We define philanthropy as the giving of resources in an engaged and strategic way for maximum impact and in a tax efficient manner. It can include the giving of money, assets, time, talent, voice and one’s social capital. We believe in the power of philanthropy as a great social connector and the source of many great opportunities.

City Philanthropy

A Wealth of Opportunity

Bonus special: 'Go large' for maximum efficiency

Feb 20th 2013

Wondering how best to use your bonus to maximum good? Caroline Fiennes explains why few donations are better than more

As any 10-year-old can tell you, multiplication is commutative: 2x £70 is the same as 70x £2.

But not in charitable giving, it turns out. Making two donations of £70 is a good deal more valuable to charity than making 70 donations of £2.

The reason lies in the fixed costs. Many charities (unavoidably) get charged a fee for each transaction into their bank account. So two large donations attract only two dollops of that fee, whereas 70 smaller donations attract 70 dollops. That fee might be 10p per transaction. So if the money is given in two donations, less than 0.15% of the total given gets lost in transit between the donor and the charity; if it’s given in 70 donations, 5% gets lost in transit; and if the money were given in 140 donations of £1, fully 10% would fail to reach the charity. Of course, if you gave 1400 donations of only 10p each, nothing would reach the charity at all.

So smart donors give in a few, large dollops. Andrew Carnegie summed it up perhaps most strongly when he said: “put all your eggs in one basket... and then watch that basket”.

Of course, the other great benefit of making only a small number of gifts is that you make better  decisions: it’s easier to analyse (say) 10 charities looking for three good ones, than to analyse a hundred looking for thirty. And, having fewer in your ‘brood’, you can develop more of a relationship with them and get to understand much better their situation and work.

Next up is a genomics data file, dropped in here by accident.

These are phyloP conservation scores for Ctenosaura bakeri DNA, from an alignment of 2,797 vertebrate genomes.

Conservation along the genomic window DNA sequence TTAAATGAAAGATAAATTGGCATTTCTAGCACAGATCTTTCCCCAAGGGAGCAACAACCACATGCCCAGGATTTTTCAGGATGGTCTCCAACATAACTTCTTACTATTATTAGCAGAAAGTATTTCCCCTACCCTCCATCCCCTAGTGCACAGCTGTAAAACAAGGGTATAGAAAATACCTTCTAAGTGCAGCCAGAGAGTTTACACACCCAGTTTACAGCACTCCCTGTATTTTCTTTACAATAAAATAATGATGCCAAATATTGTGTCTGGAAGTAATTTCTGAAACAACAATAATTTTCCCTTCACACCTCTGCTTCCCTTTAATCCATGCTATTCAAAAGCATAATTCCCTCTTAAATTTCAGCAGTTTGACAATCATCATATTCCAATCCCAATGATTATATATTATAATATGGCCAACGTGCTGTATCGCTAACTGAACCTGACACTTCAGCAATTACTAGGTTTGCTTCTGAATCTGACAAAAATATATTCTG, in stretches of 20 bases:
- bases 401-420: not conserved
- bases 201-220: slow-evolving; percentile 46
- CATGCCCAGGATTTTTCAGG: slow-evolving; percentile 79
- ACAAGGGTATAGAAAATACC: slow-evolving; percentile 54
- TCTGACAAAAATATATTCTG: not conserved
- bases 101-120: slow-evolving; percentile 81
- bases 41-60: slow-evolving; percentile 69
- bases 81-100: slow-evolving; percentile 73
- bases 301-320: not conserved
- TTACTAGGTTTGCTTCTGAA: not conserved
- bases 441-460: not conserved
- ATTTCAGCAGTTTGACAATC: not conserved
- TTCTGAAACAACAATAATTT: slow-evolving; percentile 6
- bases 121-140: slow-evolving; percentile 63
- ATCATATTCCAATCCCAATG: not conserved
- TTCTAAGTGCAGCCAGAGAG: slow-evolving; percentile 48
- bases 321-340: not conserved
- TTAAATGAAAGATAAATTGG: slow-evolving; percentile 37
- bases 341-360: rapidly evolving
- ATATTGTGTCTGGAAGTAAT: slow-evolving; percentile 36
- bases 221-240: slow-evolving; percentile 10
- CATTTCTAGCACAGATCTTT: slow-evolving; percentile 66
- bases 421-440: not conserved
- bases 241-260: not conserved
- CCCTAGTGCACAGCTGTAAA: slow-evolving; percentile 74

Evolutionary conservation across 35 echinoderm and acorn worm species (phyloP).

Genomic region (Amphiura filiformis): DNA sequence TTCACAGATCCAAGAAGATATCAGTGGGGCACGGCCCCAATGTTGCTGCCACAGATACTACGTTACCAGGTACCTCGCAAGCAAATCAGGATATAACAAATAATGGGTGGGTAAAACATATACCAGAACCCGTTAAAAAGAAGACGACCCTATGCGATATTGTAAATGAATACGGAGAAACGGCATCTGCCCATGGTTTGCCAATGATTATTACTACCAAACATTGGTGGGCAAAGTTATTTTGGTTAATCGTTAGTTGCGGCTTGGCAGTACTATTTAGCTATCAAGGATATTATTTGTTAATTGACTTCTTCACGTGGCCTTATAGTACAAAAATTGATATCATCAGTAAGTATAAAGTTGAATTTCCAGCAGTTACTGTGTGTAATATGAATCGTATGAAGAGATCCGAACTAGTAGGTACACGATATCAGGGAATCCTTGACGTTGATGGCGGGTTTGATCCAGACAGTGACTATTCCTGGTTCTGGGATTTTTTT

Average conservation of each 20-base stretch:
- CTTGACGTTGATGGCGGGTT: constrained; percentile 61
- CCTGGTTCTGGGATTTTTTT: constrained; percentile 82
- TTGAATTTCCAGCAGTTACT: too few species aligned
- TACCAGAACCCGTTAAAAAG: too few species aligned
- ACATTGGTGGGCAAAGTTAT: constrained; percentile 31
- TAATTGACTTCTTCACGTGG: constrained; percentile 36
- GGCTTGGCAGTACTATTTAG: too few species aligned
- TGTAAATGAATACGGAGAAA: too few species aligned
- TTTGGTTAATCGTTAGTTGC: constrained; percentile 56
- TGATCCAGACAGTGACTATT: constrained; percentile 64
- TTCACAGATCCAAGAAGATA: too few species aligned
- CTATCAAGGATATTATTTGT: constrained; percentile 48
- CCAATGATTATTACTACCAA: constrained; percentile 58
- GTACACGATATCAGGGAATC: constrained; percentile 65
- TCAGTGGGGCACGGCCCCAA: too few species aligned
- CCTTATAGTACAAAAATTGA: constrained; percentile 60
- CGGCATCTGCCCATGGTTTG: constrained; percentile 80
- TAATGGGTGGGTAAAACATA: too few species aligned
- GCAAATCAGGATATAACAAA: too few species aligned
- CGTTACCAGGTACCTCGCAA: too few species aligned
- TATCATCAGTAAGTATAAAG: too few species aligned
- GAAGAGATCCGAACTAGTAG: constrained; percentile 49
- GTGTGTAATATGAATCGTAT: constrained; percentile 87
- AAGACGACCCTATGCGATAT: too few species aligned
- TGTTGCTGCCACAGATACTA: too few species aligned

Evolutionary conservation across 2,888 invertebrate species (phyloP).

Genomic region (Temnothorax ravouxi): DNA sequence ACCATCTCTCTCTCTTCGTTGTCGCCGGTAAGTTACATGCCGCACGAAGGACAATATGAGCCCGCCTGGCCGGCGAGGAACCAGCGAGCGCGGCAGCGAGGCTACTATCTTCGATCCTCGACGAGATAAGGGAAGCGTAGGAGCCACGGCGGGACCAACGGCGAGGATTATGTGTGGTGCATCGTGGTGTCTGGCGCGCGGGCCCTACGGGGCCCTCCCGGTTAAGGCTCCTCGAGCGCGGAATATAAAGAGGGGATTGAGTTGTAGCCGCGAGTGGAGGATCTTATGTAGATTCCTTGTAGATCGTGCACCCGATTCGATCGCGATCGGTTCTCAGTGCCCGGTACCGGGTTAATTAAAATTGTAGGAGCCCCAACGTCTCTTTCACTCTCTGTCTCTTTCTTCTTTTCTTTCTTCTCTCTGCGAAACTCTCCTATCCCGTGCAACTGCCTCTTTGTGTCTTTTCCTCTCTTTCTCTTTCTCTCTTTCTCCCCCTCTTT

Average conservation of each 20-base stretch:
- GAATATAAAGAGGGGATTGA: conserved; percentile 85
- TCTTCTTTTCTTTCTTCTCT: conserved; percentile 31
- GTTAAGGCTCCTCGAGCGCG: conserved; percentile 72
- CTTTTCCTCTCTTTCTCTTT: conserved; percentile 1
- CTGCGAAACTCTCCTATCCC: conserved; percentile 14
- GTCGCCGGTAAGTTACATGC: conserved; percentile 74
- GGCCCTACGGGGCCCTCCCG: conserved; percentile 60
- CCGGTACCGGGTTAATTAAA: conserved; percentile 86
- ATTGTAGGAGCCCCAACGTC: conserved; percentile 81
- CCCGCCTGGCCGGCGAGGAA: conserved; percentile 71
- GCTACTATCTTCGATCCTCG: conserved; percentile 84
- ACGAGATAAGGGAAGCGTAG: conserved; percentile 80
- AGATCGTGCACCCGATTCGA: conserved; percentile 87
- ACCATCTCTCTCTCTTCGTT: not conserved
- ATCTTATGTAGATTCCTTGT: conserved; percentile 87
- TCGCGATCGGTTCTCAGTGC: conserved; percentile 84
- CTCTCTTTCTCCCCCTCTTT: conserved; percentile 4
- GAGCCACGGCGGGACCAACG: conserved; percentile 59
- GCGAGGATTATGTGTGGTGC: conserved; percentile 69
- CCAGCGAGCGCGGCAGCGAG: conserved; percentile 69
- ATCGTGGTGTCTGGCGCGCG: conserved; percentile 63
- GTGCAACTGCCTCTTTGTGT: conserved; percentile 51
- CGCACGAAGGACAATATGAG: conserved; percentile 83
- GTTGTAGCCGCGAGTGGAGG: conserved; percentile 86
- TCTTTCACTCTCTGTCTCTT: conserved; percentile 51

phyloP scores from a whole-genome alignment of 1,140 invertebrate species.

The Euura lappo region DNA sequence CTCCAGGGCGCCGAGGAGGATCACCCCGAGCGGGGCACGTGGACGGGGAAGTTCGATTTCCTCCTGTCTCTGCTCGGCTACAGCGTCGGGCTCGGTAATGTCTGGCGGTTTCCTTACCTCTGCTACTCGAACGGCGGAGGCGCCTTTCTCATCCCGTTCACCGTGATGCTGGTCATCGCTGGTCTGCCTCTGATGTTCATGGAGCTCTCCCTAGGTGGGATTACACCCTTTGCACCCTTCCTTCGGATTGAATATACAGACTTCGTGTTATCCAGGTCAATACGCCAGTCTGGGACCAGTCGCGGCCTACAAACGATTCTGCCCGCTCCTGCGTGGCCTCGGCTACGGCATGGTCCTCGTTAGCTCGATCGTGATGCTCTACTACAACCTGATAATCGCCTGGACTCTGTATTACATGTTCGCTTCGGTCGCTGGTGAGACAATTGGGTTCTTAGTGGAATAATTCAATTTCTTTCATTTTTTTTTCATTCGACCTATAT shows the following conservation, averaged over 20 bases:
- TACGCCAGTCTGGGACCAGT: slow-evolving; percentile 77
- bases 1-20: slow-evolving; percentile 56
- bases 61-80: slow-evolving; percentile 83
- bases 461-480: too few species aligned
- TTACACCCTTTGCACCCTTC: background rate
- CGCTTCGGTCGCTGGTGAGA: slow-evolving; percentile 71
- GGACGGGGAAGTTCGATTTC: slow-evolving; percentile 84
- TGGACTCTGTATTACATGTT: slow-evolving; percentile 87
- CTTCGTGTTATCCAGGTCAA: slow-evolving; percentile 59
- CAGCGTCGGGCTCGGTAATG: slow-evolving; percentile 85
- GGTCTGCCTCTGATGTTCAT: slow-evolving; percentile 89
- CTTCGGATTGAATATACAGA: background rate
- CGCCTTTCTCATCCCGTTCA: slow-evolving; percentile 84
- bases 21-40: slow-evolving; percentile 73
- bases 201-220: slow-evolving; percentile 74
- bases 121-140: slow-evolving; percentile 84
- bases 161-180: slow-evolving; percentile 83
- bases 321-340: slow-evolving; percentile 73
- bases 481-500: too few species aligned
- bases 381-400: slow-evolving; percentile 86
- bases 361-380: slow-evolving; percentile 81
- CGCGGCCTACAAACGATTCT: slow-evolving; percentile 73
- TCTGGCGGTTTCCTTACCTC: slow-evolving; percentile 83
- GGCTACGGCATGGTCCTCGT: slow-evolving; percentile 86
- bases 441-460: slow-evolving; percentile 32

Oddly, the logic for fewer gifts persists even if you’re giving a lot. Charities incur ‘transaction costs’ in dealing with philanthropic foundations, notably in applying for money and reporting on what they then do with it. Research by the US Center for Effective Philanthropy shows that these transaction costs are much higher if the foundation makes several small grants than if it makes a few large ones of the same total value:


Grant size

Average time which charities spend applying & reporting

Average amount raised per hour spent

No. hours work in raising & managing $100,000


7 hours

$1,500 /hour

70 (nearly two person-weeks)


12 hours

$8,500 /hour

12 (only a day and a half)

So when you’re choosing charities to support with this year’s bonus, focus your giving on a few.


Caroline Fiennes is author of It Ain’t What You Give, It’s the Way that You Give It: Making Charitable Donations That Get Results. Find Caroline on twitter @carolinefiennes

‘US research shows small grants are much more expensive than larger ones’: The Center for Effective Philanthropy, 2004, Listening to Grantees: What Nonprofits Value in Their Foundation Funders.


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